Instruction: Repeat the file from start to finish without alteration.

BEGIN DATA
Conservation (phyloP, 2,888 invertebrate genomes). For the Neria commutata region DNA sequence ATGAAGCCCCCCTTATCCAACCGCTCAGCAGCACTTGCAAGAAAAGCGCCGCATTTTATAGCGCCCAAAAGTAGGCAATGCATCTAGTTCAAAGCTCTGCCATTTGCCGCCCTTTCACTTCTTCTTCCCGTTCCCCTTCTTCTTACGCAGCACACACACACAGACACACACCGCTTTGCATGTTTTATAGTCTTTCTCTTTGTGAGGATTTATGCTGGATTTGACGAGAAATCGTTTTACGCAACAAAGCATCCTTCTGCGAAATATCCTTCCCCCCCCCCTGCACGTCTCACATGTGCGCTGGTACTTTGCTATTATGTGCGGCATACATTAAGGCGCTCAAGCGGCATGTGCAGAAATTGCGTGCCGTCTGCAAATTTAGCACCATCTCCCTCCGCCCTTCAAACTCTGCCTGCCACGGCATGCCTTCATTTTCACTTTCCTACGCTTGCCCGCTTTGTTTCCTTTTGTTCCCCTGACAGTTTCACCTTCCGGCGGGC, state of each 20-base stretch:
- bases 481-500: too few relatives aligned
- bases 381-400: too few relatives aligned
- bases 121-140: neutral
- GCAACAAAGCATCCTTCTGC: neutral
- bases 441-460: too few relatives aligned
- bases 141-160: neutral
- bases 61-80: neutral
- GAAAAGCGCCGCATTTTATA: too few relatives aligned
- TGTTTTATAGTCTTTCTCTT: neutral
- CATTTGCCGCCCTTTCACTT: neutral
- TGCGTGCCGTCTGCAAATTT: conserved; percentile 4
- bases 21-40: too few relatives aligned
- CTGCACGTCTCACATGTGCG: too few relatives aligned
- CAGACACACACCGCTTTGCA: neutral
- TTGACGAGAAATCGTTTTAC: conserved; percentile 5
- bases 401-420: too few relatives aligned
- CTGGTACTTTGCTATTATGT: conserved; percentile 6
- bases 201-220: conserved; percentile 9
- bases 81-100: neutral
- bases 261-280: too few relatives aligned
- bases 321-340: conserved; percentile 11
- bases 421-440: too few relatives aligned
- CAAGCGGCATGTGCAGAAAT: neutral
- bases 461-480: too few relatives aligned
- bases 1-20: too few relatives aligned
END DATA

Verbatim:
Conservation (phyloP, 2,888 invertebrate genomes). For the Neria commutata region DNA sequence ATGAAGCCCCCCTTATCCAACCGCTCAGCAGCACTTGCAAGAAAAGCGCCGCATTTTATAGCGCCCAAAAGTAGGCAATGCATCTAGTTCAAAGCTCTGCCATTTGCCGCCCTTTCACTTCTTCTTCCCGTTCCCCTTCTTCTTACGCAGCACACACACACAGACACACACCGCTTTGCATGTTTTATAGTCTTTCTCTTTGTGAGGATTTATGCTGGATTTGACGAGAAATCGTTTTACGCAACAAAGCATCCTTCTGCGAAATATCCTTCCCCCCCCCCTGCACGTCTCACATGTGCGCTGGTACTTTGCTATTATGTGCGGCATACATTAAGGCGCTCAAGCGGCATGTGCAGAAATTGCGTGCCGTCTGCAAATTTAGCACCATCTCCCTCCGCCCTTCAAACTCTGCCTGCCACGGCATGCCTTCATTTTCACTTTCCTACGCTTGCCCGCTTTGTTTCCTTTTGTTCCCCTGACAGTTTCACCTTCCGGCGGGC, state of each 20-base stretch:
- bases 481-500: too few relatives aligned
- bases 381-400: too few relatives aligned
- bases 121-140: neutral
- GCAACAAAGCATCCTTCTGC: neutral
- bases 441-460: too few relatives aligned
- bases 141-160: neutral
- bases 61-80: neutral
- GAAAAGCGCCGCATTTTATA: too few relatives aligned
- TGTTTTATAGTCTTTCTCTT: neutral
- CATTTGCCGCCCTTTCACTT: neutral
- TGCGTGCCGTCTGCAAATTT: conserved; percentile 4
- bases 21-40: too few relatives aligned
- CTGCACGTCTCACATGTGCG: too few relatives aligned
- CAGACACACACCGCTTTGCA: neutral
- TTGACGAGAAATCGTTTTAC: conserved; percentile 5
- bases 401-420: too few relatives aligned
- CTGGTACTTTGCTATTATGT: conserved; percentile 6
- bases 201-220: conserved; percentile 9
- bases 81-100: neutral
- bases 261-280: too few relatives aligned
- bases 321-340: conserved; percentile 11
- bases 421-440: too few relatives aligned
- CAAGCGGCATGTGCAGAAAT: neutral
- bases 461-480: too few relatives aligned
- bases 1-20: too few relatives aligned